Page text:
As for AMD, its CTO, Mark Papermaster, told press and analysts that it still believes there is "near zero risk" for its users. Thanks to architectural differences from Intel, the Meltdown (aka "Rogue Data Cache Load") vulnerability doesn't affect AMD's chips. When it comes to the two Spectre vulnerabilities, he said Variant 1, otherwise known as "Bounds check bypass," will be fixed through OS and software patches.

Papermaster reiterated that there's "near zero risk" for its architecture to Variant 2, or "branch target injection." Specifically, he noted, "vulnerability to Variant 2 has not been demonstrated on AMD processors to date." That carefully worded statement leaves room for the possibility that hackers could come up with new exploits that take advantage of that flaw.

This CES was a particularly ill-timed launch for one of the strangest collaborations in the tech industry: Intel's new 8th-generation Core CPU with AMD's RX Vega GPU. When we first heard about the chip, we were intrigued by the possibilities. It finally gives computer makers the flexibility to make ultraportables with solid gaming chops. But now, with the threat of Spectre, the chip's luster is ruined a bit. Similarly, it's just tough to get too excited about AMD's upcoming Ryzen desktop CPUs. Even its promising Radeon Mobile GPU, which could bring even faster performance to laptops than its Intel collaboration, is still tainted by its connection with AMD's affected processors.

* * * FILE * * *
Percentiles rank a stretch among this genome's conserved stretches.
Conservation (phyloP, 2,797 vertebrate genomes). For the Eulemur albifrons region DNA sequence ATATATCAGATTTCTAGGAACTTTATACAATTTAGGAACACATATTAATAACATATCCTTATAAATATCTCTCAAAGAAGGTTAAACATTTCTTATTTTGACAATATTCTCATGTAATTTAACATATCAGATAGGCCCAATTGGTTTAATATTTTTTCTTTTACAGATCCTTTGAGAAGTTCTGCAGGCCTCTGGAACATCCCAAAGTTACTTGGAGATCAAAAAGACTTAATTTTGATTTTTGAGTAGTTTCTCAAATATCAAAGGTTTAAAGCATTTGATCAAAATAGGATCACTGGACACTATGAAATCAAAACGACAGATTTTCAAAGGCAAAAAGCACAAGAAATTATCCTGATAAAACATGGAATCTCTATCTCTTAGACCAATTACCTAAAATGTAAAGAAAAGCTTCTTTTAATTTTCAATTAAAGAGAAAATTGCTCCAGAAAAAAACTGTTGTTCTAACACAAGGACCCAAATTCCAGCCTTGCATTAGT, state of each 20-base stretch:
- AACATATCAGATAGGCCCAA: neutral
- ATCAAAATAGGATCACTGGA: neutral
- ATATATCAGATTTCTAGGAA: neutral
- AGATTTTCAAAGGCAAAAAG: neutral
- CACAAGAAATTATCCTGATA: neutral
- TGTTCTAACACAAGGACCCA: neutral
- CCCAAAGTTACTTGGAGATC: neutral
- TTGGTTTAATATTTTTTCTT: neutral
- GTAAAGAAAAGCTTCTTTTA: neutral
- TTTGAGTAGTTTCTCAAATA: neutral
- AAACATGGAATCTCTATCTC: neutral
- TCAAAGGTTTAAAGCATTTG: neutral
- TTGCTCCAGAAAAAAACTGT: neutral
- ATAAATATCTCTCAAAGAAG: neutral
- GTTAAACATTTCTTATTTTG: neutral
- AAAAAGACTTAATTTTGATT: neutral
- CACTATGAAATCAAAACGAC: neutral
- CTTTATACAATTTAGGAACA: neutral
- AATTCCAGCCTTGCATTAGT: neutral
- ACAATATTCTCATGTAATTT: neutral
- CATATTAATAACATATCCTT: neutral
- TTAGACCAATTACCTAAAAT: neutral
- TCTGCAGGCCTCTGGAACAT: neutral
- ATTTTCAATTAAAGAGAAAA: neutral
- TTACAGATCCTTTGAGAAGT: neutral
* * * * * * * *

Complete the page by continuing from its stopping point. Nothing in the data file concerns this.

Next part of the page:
In an interview with Engadget, Jim Anderson, AMD's Radeon head, said, "Regardless of Spectre and Meltdown, we are always focused on continuing to improve our security. ... It's key for two very important markets for us, both data center and the commercial PC market." As for any potential performance hits, Anderson said the impact should be "negligible." Since our chat with AMD, Microsoft has halted patches for Windows systems running the company's chips. It turns out the update ended up bricking some machines. Microsoft blamed AMD's documentation for not conforming with earlier instructions, and it's unclear when the patches will resume.